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Subsea Robot for Ocean Observation Or Asset Inspection Service
USS Hybrid ROV/AUV Enables Remote Monitoring


Peter Mellor

The USS range of motion.
Citizens, sailors and scientists have observed the seas for centuries—first from the shore, then from ships and submersibles, and more recently from satellites. Along the way, scientists and engineers learned that sometimes they could leave instruments in the ocean, secured by wires, buoys, weights and floats. Each new attempt has advanced our understanding of the ocean system and its interaction with the rest of the planet.

The next big leap will take the form of ocean observatories. These will house suites of instruments and sensors with long-term power supplies and permanent communications links that can feed data to scientific laboratories in real time.

One such tool taking that big leap is the Unmanned Subsea Surveyor (USS), a hybrid ROV/AUV developed by WorleyParsons (Sydney, Australia). It completed sea trials in December 2013, and the company has begun taking orders for its subsea robot. This achievement puts WorleyParsons in a position to remotely inspect subsea assets or the subsea environment with precision repeatability for up to a year, all executed from the office. A system of high-tech sensors with precision accuracy enables real-time monitoring and data gathering from the ocean floor, and has numerous applications, including permanent subsea inspection, marine sciences, defense and subsea mining.

Unmanned Subsea Surveyor
The core innovation enabling the USS to provide a superior monitoring outcome relates to technology that allows a remote user to capture a variety of images (or other peripherals) in a subsea environment. The USS extends 10 meters from the base and rotates 360°, covering 300 square meters with repeated precision between surveys. The USS can be completely piloted over the Internet in real time, giving scientists, students, educators and policy makers better data on the state of the ocean at the sites being surveyed. The USS could lead to potential discoveries or collaboration between many different disciplines in the study of the ocean.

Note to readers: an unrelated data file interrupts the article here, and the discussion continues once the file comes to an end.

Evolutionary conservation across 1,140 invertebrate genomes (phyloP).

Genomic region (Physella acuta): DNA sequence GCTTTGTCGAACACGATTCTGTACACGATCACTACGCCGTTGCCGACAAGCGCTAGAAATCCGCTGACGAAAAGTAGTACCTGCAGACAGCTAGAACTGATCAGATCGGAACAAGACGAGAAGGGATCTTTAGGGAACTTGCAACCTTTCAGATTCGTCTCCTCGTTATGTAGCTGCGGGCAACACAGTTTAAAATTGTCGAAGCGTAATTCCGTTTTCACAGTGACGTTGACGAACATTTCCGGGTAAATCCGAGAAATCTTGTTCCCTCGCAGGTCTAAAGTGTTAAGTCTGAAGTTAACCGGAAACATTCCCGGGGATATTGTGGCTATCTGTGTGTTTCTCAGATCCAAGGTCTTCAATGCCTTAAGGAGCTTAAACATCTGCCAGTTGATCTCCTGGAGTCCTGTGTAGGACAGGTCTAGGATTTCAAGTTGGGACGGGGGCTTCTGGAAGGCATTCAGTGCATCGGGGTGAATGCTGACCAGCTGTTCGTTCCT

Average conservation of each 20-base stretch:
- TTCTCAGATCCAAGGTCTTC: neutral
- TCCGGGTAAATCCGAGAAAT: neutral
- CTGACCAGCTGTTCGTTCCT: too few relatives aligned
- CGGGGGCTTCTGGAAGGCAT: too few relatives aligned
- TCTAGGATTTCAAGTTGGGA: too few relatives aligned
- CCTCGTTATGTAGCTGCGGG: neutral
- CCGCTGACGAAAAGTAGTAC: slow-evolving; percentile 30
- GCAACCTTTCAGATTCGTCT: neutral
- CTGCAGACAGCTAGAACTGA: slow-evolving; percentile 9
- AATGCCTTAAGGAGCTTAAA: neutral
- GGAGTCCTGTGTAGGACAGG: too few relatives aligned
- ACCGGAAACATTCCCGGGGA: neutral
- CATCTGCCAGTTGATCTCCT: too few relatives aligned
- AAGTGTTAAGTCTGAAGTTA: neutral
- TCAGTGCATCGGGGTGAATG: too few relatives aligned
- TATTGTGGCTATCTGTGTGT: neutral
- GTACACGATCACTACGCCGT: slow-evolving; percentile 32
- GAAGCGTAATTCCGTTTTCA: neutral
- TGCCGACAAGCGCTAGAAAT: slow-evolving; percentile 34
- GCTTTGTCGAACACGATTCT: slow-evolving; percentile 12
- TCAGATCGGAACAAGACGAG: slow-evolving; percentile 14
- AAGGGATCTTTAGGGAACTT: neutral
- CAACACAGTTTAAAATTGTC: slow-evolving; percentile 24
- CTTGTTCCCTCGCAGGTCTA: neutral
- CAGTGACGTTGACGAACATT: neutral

The system combines video, NDT probes and any other Ethernet-cabled instruments. Moorings anchored to the seafloor support the buoy for long-term deployments. Most recently, WorleyParsons has been investigating drill support and defense applications where the device is tethered to the land or the mother ship.

As a result of 36 months of development in Perth, Australia, and field trials, both at the Australian Maritime Complex in Henderson, Australia, and offshore Port Hedland, Australia, WorleyParsons now delivers more accurate and reliable data than data obtained with divers, at an increased frequency and on demand. The accuracy and regularity of these data provide a basis for more informed project decisions, and maximize productivity and schedule integrity by expediting data analysis and subsequent reporting. To continue this article please click here.

Peter Mellor is the manager of ports, marine terminals and marine sciences within WorleyParsons's Perth, Australia, office and is a Ph.D. candidate. He has led field teams and project delivery for more than 300 million cubic meters of dredging. He leads technology development of diverless solutions at WorleyParsons for a range of private and public sector clients. Industry areas serviced include quarrying and mining, petroleum and gas, water supply and treatment, transport, defense and government authorities.

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